Asset finance is a way for your business to purchase new assets, without putting your cashflow at risk.
A type of funding specifically related to equipment, vehicles, machinery and other types of assets, asset finance loans are a popular option for any business that doesn’t have the cashflow to purchase a piece of equipment, as it allows them to spread the cost over a period of time with monthly repayments.
Asset finance is a type of business loan secured against the asset, which means there is little risk for the lender, so interest rates are often lower than other types of business funding.
For businesses that have the opportunity to grow, but don’t have the working capital to take that step, asset finance can be a great solution.
An asset is a resource, or piece of property, owned by a business that has monetary value. They will be reported on a company’s balance sheet, and can be anything from a vehicle, to office equipment.
Capitalise can help you find a lender to finance most types of assets. Soft assets like office equipment are typically harder to fund as they can lose their value quite quickly. Larger assets that hold their value like vehicles, machinery or equipment (known as hard assets) will be easier to finance as there is less risk associated. Below are some examples of hard assets:
Almost any asset can be financed ranging from office equipment to machinery or vehicles used for your business. The lenders we work with specialise in the following areas:
Get the resources your business needs without tying up your cashflow
Here are the key advantages and disadvantages of asset finance you should be aware of:
Asset finance is a form of business funding that can enable a business to purchase or refinance business equipment, spreading the cost over an agreed period of time. It is effectively a loan to buy or lease equipment, which can enable you to move your business forward.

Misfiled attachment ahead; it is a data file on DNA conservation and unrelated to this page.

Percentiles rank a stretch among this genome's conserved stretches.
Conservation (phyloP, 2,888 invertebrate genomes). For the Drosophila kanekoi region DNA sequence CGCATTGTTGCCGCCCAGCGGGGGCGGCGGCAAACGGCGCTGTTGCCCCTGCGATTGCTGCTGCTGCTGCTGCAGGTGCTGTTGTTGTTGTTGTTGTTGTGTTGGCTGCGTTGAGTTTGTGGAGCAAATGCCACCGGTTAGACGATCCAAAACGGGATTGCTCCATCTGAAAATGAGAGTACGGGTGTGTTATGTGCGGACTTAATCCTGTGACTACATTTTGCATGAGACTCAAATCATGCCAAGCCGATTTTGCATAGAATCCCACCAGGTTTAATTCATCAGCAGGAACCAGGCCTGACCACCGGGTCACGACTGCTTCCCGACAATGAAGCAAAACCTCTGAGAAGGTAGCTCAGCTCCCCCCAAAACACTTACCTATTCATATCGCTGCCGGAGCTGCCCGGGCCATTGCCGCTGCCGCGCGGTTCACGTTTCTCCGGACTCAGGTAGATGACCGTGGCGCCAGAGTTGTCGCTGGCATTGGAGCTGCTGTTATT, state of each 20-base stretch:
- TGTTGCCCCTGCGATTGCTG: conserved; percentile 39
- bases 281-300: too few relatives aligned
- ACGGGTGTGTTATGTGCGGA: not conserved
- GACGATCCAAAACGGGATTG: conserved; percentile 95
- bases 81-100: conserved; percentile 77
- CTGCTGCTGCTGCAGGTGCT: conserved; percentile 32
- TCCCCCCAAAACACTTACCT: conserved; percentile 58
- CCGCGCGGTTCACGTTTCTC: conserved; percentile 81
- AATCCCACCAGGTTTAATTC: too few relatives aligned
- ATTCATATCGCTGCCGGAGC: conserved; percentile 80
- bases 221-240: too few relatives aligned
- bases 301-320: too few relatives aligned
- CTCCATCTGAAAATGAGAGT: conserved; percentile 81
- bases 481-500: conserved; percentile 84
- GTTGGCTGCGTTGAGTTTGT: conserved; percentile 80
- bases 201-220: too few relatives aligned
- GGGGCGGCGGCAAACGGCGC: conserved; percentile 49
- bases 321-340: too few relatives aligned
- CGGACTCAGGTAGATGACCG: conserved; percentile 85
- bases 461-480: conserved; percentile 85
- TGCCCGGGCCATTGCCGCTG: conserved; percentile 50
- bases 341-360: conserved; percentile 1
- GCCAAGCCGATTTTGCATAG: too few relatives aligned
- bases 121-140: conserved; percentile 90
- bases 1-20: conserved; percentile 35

Asset finance helps businesses finance exactly what they need and has considerable tax saving benefits. Capitalise has partnered with lenders who specialise in asset finance, making it easy for you to find lenders most likely to give you an offer.
Sourcing finance can be a struggle for most businesses, especially in times of economic uncertainty. When traditional sources dry up, alternative solutions, such as asset finance, can offer a cost effective, and flexible method of purchasing business assets. Asset finance is a particularly well suited option for businesses looking to invest in growth. Use Capitalise to find, compare and select lenders who specialise in asset finance.
It allows you to use your business capital to expand and make profit for your business. With leasing, you pay for your new business equipment in the same way as you pay your employees. This allows you to save your usable capital and makes budgeting for new purchases easier.
It is possible to join a new lease agreement with your existing lease and determine a new fixed end period. Otherwise your existing lease can be partly settled, providing a flexible way of upgrading without rolling forward debt.
Banks will often fund equipment and machinery; however, they typically provide only short-term and long-term funding - not medium term. Many companies choose to use asset funding to protect their working capital. Cash flow is crucial to every business, so it may be wise to leave headroom for other bank facilities in the future.
The cost of renting or leasing an asset is deductible as a business expense, so this can reduce your overall tax bill. If you expect to own the asset at the end of the lease or hire purchase period, this is considered a supply of goods for VAT purposes and you will have to pay VAT on the entire value at the start of the contract. If you will not become the owner of the asset at the end of the lease or hire purchase contract, this is a supply of services for VAT purposes, so VAT will be payable periodically.
You can claim capital allowances for assets bought through hire purchase as well as assets supplied through long-term lease. You can't claim capital allowances with shorter leases (i.e., less than five years and sometimes less than seven), but the leasing company can, so you should benefit indirectly through lower rental charges. Also, because it's a trading expense, you can usually deduct the full rental costs from your taxable income.